• If the case involves death in police custody, excessive force, an officer-involved shooting, or a civil rights violation, the PRP can request an independent investigation (again, with five votes). This requires the approval of either the chief or the city manager.

  • If the investigations uncover new information -- or if IAD, the chief, or the city manager refuse the PRP's request -- the panel gets a second review and then makes its recommendation to the chief.

    6. Back to the Chief: If the chief changes his mind and sustains the complaint, the officer gets the same range of options outlined above: accept discipline, appeal through civil service, or submit to binding arbitration. (The officers' lawyers cannot subpoena the Monitor or members of the PRP to testify in a civil service or arbitration proceeding.)

  • If the chief doesn't change his mind, the case is closed.


    The Police Monitor

    The Monitor must have a law degree and eight years of practice, as well as familiarity with criminal law and experience in public sector employment law. He or she would also have a staff consisting of an assistant and a community liaison. The Meet and Confer proposed a $619,000 budget for the Monitor's office, which would be directly under the city manager, not part of APD.

    The Monitor would be on the APD "ring-down" list of people contacted when "critical incidents" occur -- i.e., somebody gets killed or wounded. But the Monitor "may not interfere with the investigation, talk to the officers involved, take witness statements, or obtain evidence in any form," and when at the scene "shall not advise or encourage any person to file a complaint."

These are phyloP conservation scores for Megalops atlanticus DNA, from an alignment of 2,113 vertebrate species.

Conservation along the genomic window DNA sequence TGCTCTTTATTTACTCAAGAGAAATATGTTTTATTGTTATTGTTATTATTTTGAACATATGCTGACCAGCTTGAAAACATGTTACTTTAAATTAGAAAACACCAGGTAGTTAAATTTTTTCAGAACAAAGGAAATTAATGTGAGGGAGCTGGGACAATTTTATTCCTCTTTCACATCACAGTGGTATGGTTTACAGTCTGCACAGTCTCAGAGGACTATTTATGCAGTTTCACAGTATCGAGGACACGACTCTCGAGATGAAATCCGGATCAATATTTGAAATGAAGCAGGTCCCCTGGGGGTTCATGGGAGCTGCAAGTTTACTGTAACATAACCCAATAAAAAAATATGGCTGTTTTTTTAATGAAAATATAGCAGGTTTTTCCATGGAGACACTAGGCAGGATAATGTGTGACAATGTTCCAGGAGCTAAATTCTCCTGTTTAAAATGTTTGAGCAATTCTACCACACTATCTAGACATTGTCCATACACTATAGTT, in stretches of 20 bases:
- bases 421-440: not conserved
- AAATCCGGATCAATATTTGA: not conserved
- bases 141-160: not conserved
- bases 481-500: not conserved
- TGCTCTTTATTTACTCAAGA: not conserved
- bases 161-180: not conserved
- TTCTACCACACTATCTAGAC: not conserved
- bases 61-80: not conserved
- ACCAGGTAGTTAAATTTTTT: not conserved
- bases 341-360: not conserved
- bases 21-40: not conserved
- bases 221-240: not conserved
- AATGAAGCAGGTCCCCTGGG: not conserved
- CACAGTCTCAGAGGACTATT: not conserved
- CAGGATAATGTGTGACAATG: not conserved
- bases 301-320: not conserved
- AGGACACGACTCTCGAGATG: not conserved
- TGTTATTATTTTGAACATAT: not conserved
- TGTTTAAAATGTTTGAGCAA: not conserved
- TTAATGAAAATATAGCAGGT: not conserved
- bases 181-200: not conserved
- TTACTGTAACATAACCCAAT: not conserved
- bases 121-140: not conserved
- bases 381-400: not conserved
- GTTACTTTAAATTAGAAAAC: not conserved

The Police Review Panel

    Members of the PRP -- appointed by the city manager, which he's promised to do from a pool referred by City Council, and reflecting the "social, geographic, and economic diversity" of the city -- serve for up to two two-year staggered terms. They may not have convictions, deferred adjudications, or indictments on felony charges. Training will consist of a two-to-three-day mini-course from the Police Academy, ride-alongs in each of Austin's six police sectors, and an orientation by IAD. Since current APD procedure requires that complaints against officers be resolved within 180 days, the PRP will meet monthly and could be very busy.

    Changing the Process

    Changes to this process that "do not affect an officer's substantive rights" can be made with the unanimous approval of the Monitor, the chief of Police, and a majority vote of the APA board. "Substantive" changes have to go into Meet and Confer. Questions about interpreting this plan are likewise to be resolved by agreement of Monitor, chief, and APA president.

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    KEYWORDS FOR THIS STORY

    police oversight, APD, Police Monitor, Internal Affairs Division, IAD, Police Review Panel, city manager, Meet and Confer